85. Memorandum From the Director of the Viet-Nam Task Force (Cottrell) to the Assistant Secretary of State for Far Eastern Affairs (McConaughy)1

“The answers look generally all right to me. I do think that the Soviets would think several times about creating simultaneous crises in Berlin and South Viet Nam. They might have considerable trouble managing two crises at once, particularly in view of the fact that North Viet-Nam and Communist China have different interests in the Viet Nam situation. Moreover, they would probably worry about our ability to handle two crises simultaneously. They might fear that such a situation would produce a convulsive reaction on our part or other forms of irrational, unpredictable behavior.”


  • VietNam


  • Memcon dated June 21 between G-U. Alexis Johnson, and Professor Rostow2

In the reference conversation Professor Rostow raised certain questions which Ben Wood and I would answer as follows:

Q: Will not the communists put great heat on VietNam, perhaps timed for a crisis over Berlin?

Ans: We think this very possible. They might also time the “heat” to coincide with the end of the Geneva Conference on Laos.

Q: How are Diem’s administrative “reorganizations” progressing? Is he continuing to operate everything from his own desk?

[Page 202]

Ans: Reports indicate that Diem still exercises a tight, personal control but we hope this may be loosened gradually within the framework of the new organizations.

Q: Diem is now asking for a 100,000 force increase above our agreed 170,000. McGarr s endorsement3 sounds tike desperation. In reviewing this request, should we not look beneath the surface and figure out where we stand?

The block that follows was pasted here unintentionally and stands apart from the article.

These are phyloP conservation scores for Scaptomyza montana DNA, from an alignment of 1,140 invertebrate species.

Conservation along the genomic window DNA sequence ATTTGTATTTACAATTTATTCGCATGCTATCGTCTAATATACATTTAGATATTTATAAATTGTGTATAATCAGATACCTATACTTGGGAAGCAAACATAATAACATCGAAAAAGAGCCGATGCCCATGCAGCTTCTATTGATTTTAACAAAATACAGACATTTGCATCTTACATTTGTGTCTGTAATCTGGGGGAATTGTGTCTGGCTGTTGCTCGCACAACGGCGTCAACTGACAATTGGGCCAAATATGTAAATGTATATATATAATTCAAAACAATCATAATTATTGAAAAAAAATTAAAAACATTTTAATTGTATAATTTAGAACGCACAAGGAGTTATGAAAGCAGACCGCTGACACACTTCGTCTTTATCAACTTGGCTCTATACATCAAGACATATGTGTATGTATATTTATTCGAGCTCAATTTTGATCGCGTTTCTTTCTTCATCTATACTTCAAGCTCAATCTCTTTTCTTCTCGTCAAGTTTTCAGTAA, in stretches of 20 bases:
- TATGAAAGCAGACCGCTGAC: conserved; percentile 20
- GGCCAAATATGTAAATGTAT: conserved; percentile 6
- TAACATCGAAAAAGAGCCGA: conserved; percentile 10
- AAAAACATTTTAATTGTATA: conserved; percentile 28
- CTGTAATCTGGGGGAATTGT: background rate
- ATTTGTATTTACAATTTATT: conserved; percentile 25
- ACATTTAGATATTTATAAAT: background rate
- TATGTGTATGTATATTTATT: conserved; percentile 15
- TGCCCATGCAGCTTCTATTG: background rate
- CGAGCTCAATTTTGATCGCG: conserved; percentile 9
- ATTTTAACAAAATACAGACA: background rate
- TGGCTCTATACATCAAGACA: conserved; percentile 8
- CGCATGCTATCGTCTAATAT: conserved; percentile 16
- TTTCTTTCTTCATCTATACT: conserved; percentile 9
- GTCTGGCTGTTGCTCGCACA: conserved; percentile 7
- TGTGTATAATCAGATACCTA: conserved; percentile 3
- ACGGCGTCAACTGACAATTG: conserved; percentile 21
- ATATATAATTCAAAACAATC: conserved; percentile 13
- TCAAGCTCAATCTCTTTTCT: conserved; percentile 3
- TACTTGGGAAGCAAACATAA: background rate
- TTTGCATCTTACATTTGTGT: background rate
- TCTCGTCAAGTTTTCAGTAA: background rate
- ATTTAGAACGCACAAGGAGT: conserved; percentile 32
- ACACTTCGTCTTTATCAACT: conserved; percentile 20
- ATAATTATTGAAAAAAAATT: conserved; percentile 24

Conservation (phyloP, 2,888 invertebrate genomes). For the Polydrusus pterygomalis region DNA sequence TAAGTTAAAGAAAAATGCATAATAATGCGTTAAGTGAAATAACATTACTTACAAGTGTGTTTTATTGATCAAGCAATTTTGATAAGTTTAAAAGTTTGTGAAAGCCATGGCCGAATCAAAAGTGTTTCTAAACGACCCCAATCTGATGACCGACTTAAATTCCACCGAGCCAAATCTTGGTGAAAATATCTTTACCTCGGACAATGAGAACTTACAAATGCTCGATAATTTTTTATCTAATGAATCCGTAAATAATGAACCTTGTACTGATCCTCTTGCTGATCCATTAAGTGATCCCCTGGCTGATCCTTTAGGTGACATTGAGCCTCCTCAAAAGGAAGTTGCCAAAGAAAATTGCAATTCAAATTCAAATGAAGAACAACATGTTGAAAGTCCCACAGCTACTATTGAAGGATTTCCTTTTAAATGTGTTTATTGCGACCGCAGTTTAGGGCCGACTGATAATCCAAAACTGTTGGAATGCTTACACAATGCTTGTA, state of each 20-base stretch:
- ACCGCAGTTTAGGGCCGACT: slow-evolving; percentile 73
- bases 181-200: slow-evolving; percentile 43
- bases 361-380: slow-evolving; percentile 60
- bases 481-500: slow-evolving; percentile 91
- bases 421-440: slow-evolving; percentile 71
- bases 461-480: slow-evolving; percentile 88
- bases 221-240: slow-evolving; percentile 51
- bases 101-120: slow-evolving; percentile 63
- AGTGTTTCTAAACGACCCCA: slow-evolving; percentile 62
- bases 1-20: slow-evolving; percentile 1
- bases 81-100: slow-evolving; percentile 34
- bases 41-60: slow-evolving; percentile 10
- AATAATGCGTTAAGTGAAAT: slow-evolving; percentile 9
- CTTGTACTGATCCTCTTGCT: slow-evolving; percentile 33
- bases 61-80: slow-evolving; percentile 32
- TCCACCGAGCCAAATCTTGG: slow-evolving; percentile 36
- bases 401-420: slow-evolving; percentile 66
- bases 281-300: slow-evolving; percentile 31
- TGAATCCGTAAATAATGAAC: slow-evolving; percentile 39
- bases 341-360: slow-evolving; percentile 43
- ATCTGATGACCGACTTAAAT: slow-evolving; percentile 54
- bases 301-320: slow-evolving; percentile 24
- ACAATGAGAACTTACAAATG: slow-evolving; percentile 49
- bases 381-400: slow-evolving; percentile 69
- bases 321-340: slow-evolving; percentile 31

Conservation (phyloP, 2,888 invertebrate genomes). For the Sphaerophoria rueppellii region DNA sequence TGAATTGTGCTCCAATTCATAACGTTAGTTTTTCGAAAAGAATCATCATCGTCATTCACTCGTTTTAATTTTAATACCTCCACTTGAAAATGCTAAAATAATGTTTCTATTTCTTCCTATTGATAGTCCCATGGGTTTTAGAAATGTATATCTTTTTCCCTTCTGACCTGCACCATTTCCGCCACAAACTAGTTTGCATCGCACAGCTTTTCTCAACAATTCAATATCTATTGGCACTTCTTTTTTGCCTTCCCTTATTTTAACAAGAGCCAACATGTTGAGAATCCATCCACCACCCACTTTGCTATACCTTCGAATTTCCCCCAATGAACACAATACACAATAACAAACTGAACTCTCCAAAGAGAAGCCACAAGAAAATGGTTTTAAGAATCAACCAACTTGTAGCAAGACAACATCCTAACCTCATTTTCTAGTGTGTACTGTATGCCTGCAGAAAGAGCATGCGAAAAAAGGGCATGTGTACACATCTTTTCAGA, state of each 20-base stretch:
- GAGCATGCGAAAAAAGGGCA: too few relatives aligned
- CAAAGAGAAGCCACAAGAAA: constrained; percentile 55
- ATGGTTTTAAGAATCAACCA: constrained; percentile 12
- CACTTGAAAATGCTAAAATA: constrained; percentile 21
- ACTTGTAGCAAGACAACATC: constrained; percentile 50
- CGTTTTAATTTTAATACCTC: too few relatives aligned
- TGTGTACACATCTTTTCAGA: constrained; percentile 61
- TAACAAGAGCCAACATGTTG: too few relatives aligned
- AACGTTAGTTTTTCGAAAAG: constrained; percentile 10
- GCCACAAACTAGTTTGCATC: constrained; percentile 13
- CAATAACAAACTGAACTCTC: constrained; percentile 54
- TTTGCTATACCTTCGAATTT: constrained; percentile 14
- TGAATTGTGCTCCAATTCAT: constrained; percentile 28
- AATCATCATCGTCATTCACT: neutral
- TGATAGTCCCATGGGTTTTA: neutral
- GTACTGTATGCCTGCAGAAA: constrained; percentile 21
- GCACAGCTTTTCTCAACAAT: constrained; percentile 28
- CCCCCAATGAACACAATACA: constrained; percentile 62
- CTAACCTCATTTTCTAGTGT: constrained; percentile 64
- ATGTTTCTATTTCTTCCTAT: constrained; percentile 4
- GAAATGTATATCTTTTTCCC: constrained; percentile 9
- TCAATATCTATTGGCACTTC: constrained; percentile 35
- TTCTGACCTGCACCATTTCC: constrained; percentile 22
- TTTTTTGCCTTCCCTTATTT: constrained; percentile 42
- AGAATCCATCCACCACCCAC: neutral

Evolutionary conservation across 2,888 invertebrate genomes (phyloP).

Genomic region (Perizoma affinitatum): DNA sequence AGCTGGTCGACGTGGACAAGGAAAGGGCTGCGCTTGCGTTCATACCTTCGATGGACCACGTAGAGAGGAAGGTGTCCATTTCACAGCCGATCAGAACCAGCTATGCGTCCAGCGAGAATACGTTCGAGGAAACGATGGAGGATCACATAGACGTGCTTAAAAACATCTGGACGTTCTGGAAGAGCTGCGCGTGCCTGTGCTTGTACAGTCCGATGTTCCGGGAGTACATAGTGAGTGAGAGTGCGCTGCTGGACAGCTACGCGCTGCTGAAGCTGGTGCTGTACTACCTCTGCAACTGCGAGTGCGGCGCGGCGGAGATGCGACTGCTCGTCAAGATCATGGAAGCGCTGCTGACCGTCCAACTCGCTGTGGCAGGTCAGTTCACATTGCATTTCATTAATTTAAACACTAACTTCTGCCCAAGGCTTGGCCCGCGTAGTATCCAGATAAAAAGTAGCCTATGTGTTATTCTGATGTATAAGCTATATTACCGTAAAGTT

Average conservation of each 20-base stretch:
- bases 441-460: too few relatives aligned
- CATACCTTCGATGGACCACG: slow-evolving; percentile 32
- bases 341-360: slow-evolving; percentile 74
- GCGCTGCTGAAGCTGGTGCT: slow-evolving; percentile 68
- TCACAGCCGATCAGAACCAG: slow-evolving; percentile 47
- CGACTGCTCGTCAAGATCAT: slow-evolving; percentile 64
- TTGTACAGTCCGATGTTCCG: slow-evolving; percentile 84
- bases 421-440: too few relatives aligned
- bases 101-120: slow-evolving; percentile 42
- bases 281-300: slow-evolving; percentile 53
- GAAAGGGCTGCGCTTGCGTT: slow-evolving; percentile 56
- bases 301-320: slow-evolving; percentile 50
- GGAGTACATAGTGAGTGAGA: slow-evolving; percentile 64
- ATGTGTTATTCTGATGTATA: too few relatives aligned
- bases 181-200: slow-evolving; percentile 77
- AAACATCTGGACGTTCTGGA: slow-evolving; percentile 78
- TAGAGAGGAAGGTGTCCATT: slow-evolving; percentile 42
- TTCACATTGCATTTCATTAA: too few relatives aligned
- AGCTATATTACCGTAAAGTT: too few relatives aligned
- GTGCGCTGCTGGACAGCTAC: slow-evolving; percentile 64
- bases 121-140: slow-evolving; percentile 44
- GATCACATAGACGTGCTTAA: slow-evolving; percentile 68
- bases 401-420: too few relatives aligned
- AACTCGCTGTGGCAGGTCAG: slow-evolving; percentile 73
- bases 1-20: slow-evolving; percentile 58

Ans: The President has informed Diem (Deptel 8 of July 34) that “the Department of Defense is urgently studying your request for support in a further long term increase to a 270,000 man force. In addition to exploring the usefulness, methods and procedures of such an increase we will both have to give the most careful attention to the large amount of funds which such an increase will involve for our two countries. I hope that the findings of Dr. Eugene Staley may provide helpful guidelines for both our Governments.”

At the present rate of mobilization the Vietnamese armed forces will not reach 170,000 until February 1962. This gives us time to study further increases. We believe that the following prerequisites to further increases in ARVN should be obtained: (a) assurances from Task Force Saigon after consultation with the GVN that the reforms which have been decreed in Viet-Nam to tighten the chain of command and to unify the intelligence function are actually being implemented, (b) that MAAG and the Vietnamese military work out an overall geographical strategic plan for driving the Viet Cong out of VietNam, (c) agreement with the GVN, after the Staley recommendations are received, on the basis of cost sharing between the U.S. and GVN.

In addition to the above affirmative action on the part of Diem, the question is whether a 270,000 force level makes any sense. The arguments are:

In Malaya a force of 400,000 was needed to bring the guerrillas under control. (The guerrillas did not have substantial outside help.) If the Vietnamese armed forces are increased by 100,000 the total size of the security forces including 270,000 ARVN 68,000 Civil Guard and 50,000 Self Defense Corps will be 388,000. If the Police Force is thrown in the total would be just about 400,000, the same size as was needed in Malaya.